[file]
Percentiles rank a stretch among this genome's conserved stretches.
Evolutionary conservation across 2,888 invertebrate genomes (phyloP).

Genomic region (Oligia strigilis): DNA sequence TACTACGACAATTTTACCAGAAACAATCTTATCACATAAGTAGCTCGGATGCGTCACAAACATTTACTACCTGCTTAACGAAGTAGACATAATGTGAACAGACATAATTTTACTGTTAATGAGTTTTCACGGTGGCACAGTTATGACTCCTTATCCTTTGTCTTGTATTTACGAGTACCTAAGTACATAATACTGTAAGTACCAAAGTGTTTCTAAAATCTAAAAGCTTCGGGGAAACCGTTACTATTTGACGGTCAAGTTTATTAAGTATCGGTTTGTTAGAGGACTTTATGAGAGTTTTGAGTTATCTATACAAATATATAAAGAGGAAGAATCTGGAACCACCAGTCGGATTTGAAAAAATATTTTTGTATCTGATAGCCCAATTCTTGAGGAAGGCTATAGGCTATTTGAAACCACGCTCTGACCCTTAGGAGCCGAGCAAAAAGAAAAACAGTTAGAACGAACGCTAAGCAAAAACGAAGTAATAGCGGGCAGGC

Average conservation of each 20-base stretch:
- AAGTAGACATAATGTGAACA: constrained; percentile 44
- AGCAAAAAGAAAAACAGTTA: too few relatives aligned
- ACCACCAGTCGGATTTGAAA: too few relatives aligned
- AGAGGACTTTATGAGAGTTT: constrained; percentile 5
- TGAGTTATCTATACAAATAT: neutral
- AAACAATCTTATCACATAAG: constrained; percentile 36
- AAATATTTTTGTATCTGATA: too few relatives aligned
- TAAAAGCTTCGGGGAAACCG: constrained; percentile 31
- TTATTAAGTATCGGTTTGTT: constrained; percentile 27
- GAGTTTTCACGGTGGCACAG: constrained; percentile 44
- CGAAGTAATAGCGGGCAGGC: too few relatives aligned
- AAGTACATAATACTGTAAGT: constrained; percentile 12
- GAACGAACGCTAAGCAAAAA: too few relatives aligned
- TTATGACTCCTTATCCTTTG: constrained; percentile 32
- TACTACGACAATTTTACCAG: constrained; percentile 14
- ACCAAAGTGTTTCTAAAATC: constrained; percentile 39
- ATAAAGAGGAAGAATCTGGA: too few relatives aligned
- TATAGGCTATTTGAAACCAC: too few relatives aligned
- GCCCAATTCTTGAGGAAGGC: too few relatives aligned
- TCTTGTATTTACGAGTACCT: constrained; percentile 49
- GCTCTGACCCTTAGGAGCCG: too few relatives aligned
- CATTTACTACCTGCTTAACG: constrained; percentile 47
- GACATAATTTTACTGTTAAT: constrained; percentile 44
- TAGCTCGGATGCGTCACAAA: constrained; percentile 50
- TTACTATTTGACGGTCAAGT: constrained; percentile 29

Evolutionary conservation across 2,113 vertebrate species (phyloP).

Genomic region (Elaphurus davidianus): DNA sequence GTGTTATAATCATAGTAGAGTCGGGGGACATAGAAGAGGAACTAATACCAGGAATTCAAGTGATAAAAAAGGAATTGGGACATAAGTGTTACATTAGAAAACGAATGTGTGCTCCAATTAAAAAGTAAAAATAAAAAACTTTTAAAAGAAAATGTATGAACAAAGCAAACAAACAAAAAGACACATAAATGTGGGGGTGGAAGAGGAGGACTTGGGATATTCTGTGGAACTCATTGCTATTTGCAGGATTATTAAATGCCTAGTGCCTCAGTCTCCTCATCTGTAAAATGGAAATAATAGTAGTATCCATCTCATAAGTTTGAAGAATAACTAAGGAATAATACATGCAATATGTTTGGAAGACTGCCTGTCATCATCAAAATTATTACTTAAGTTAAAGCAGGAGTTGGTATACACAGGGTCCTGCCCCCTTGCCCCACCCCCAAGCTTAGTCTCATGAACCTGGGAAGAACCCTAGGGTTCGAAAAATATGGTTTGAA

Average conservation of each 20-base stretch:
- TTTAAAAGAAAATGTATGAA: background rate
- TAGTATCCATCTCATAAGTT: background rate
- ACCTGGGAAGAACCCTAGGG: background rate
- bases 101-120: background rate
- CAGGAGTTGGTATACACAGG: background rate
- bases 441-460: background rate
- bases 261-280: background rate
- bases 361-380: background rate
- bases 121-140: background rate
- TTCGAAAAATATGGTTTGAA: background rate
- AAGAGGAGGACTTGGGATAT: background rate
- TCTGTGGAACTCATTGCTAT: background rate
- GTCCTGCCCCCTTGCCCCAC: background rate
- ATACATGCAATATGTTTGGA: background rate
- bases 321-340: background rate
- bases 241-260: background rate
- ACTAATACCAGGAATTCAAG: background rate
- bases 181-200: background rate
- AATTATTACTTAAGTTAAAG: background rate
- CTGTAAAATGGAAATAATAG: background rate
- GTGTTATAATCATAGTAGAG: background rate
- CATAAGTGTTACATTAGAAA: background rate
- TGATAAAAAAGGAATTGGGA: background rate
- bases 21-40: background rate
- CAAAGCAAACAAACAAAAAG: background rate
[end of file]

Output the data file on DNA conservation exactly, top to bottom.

Percentiles rank a stretch among this genome's conserved stretches.
Evolutionary conservation across 2,888 invertebrate genomes (phyloP).

Genomic region (Oligia strigilis): DNA sequence TACTACGACAATTTTACCAGAAACAATCTTATCACATAAGTAGCTCGGATGCGTCACAAACATTTACTACCTGCTTAACGAAGTAGACATAATGTGAACAGACATAATTTTACTGTTAATGAGTTTTCACGGTGGCACAGTTATGACTCCTTATCCTTTGTCTTGTATTTACGAGTACCTAAGTACATAATACTGTAAGTACCAAAGTGTTTCTAAAATCTAAAAGCTTCGGGGAAACCGTTACTATTTGACGGTCAAGTTTATTAAGTATCGGTTTGTTAGAGGACTTTATGAGAGTTTTGAGTTATCTATACAAATATATAAAGAGGAAGAATCTGGAACCACCAGTCGGATTTGAAAAAATATTTTTGTATCTGATAGCCCAATTCTTGAGGAAGGCTATAGGCTATTTGAAACCACGCTCTGACCCTTAGGAGCCGAGCAAAAAGAAAAACAGTTAGAACGAACGCTAAGCAAAAACGAAGTAATAGCGGGCAGGC

Average conservation of each 20-base stretch:
- AAGTAGACATAATGTGAACA: constrained; percentile 44
- AGCAAAAAGAAAAACAGTTA: too few relatives aligned
- ACCACCAGTCGGATTTGAAA: too few relatives aligned
- AGAGGACTTTATGAGAGTTT: constrained; percentile 5
- TGAGTTATCTATACAAATAT: neutral
- AAACAATCTTATCACATAAG: constrained; percentile 36
- AAATATTTTTGTATCTGATA: too few relatives aligned
- TAAAAGCTTCGGGGAAACCG: constrained; percentile 31
- TTATTAAGTATCGGTTTGTT: constrained; percentile 27
- GAGTTTTCACGGTGGCACAG: constrained; percentile 44
- CGAAGTAATAGCGGGCAGGC: too few relatives aligned
- AAGTACATAATACTGTAAGT: constrained; percentile 12
- GAACGAACGCTAAGCAAAAA: too few relatives aligned
- TTATGACTCCTTATCCTTTG: constrained; percentile 32
- TACTACGACAATTTTACCAG: constrained; percentile 14
- ACCAAAGTGTTTCTAAAATC: constrained; percentile 39
- ATAAAGAGGAAGAATCTGGA: too few relatives aligned
- TATAGGCTATTTGAAACCAC: too few relatives aligned
- GCCCAATTCTTGAGGAAGGC: too few relatives aligned
- TCTTGTATTTACGAGTACCT: constrained; percentile 49
- GCTCTGACCCTTAGGAGCCG: too few relatives aligned
- CATTTACTACCTGCTTAACG: constrained; percentile 47
- GACATAATTTTACTGTTAAT: constrained; percentile 44
- TAGCTCGGATGCGTCACAAA: constrained; percentile 50
- TTACTATTTGACGGTCAAGT: constrained; percentile 29

Evolutionary conservation across 2,113 vertebrate species (phyloP).

Genomic region (Elaphurus davidianus): DNA sequence GTGTTATAATCATAGTAGAGTCGGGGGACATAGAAGAGGAACTAATACCAGGAATTCAAGTGATAAAAAAGGAATTGGGACATAAGTGTTACATTAGAAAACGAATGTGTGCTCCAATTAAAAAGTAAAAATAAAAAACTTTTAAAAGAAAATGTATGAACAAAGCAAACAAACAAAAAGACACATAAATGTGGGGGTGGAAGAGGAGGACTTGGGATATTCTGTGGAACTCATTGCTATTTGCAGGATTATTAAATGCCTAGTGCCTCAGTCTCCTCATCTGTAAAATGGAAATAATAGTAGTATCCATCTCATAAGTTTGAAGAATAACTAAGGAATAATACATGCAATATGTTTGGAAGACTGCCTGTCATCATCAAAATTATTACTTAAGTTAAAGCAGGAGTTGGTATACACAGGGTCCTGCCCCCTTGCCCCACCCCCAAGCTTAGTCTCATGAACCTGGGAAGAACCCTAGGGTTCGAAAAATATGGTTTGAA

Average conservation of each 20-base stretch:
- TTTAAAAGAAAATGTATGAA: background rate
- TAGTATCCATCTCATAAGTT: background rate
- ACCTGGGAAGAACCCTAGGG: background rate
- bases 101-120: background rate
- CAGGAGTTGGTATACACAGG: background rate
- bases 441-460: background rate
- bases 261-280: background rate
- bases 361-380: background rate
- bases 121-140: background rate
- TTCGAAAAATATGGTTTGAA: background rate
- AAGAGGAGGACTTGGGATAT: background rate
- TCTGTGGAACTCATTGCTAT: background rate
- GTCCTGCCCCCTTGCCCCAC: background rate
- ATACATGCAATATGTTTGGA: background rate
- bases 321-340: background rate
- bases 241-260: background rate
- ACTAATACCAGGAATTCAAG: background rate
- bases 181-200: background rate
- AATTATTACTTAAGTTAAAG: background rate
- CTGTAAAATGGAAATAATAG: background rate
- GTGTTATAATCATAGTAGAG: background rate
- CATAAGTGTTACATTAGAAA: background rate
- TGATAAAAAAGGAATTGGGA: background rate
- bases 21-40: background rate
- CAAAGCAAACAAACAAAAAG: background rate